Eight minutes and 46 seconds of silence brought tears to the eyes of
some and chants of “I need to breathe” and “get your knees off my neck” during a peaceful gathering in front of the Embassy of the United States of America in L’anse Aux Epines on Monday (June 08).
Organised by lawyers at the Criminal Defence Bar of Grenada, the “protest rally” was called to demonstrate “against racist police violence and the threat of US military force in American cities (and) against Grenadians in the Diaspora.”
Attorney Dawn DeCoteau, who was born in the United Kingdom to Grenadian parents, said the gathering is in solidarity with the family of George Floyd and all “brothers and sisters who have lost their lives at the hands of police, in the United States, England and the wider world.”
As vehicles drove past, with some drivers honking horns and passengers waving in support, DeCoteau and other speakers expressed outrage and hurt at the death of Floyd and the revelations of many others who have fallen victim to violent police officers.
“I am hurting for us as a black people,” DeCoteau said, adding “We have to come together as a collective force to continue the fight and the struggle.” Black people continue to experience discrimination in “all walks of society” in all countries, including Caribbean countries, she said to applauds of agreement.
Attorney Jerry Edwin said protesting the injustice against Americans is but one reason the gathering was called, noting that there are more than 100,000 Grenadians living in the US. Calling out zip codes with participants shouting more zip codes, he declared “that’s where our people live.”
“Take your hands off our diaspora,” he said, pointing to the American Embassy.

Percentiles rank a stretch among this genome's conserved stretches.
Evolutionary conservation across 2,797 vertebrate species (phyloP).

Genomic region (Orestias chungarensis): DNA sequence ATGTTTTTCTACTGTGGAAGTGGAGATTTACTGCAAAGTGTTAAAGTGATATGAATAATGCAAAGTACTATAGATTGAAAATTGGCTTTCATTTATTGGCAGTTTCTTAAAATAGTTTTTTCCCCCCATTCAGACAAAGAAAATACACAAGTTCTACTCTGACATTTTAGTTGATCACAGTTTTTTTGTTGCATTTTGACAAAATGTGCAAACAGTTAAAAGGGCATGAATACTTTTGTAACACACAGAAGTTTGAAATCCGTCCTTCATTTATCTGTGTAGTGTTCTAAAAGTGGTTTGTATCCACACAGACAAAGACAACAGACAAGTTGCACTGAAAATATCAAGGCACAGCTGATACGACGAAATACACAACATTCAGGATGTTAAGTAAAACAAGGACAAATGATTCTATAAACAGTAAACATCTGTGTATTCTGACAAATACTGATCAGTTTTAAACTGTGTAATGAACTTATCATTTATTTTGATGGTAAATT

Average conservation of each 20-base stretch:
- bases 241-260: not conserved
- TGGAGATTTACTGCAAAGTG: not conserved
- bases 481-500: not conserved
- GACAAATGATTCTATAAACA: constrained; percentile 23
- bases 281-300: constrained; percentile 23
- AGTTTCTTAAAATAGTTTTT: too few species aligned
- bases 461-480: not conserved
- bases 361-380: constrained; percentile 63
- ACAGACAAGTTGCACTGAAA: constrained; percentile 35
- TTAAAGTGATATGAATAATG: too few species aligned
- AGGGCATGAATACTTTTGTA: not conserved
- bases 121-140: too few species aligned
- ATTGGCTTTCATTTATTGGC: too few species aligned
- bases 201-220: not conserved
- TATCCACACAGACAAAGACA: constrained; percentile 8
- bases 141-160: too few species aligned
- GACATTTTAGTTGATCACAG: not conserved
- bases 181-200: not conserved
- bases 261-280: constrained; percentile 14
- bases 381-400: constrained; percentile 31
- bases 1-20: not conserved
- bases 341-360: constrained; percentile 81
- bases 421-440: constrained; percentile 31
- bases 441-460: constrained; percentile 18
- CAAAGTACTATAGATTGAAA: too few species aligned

Referred to as an “open forum” participants were free to express their thoughts at the microphone.
India Sky Phillip said she attended the gathering “to make a difference.”
“When I saw that video I thought that could have been my dad, my brother, my uncle.”
Lucy King said she felt compelled to attend the gathering, as she lived in the US for over 40 years and her only son lives there.
“Racism is real and enough is enough,” she said with emotion.
A Grenadian who grew up in Brooklyn New York said “the arm of imperialism is long and strong” and warned it reaches Grenada, claiming “we are not safe and protected in this little paradise.”
Another young Grenadian said it is time for “us to know ourselves” as black people.
“You cannot make a powerful statement without knowledge of self,” he said, and encouraged citizens to know their history, learn the names of the African tribes of their ancestors and understand what has been taken from black people over the centuries.
“Question everything,” he said, including what is taught in school.
Meanwhile, a press release from the US Embassy, Saint George’s Principal Officer Karl Duckworth
issued the following statement regarding the protest outside the Embassy today, June 08.
“Guided by our founding principles of freedom and equality and our Constitutional charge to form a
more perfect union, the United States supports free speech and peaceful assembly. We are committed
to accountability and the elimination of racial discrimination. We support those who cry out for justice
and the transparent judicial process to achieve it.”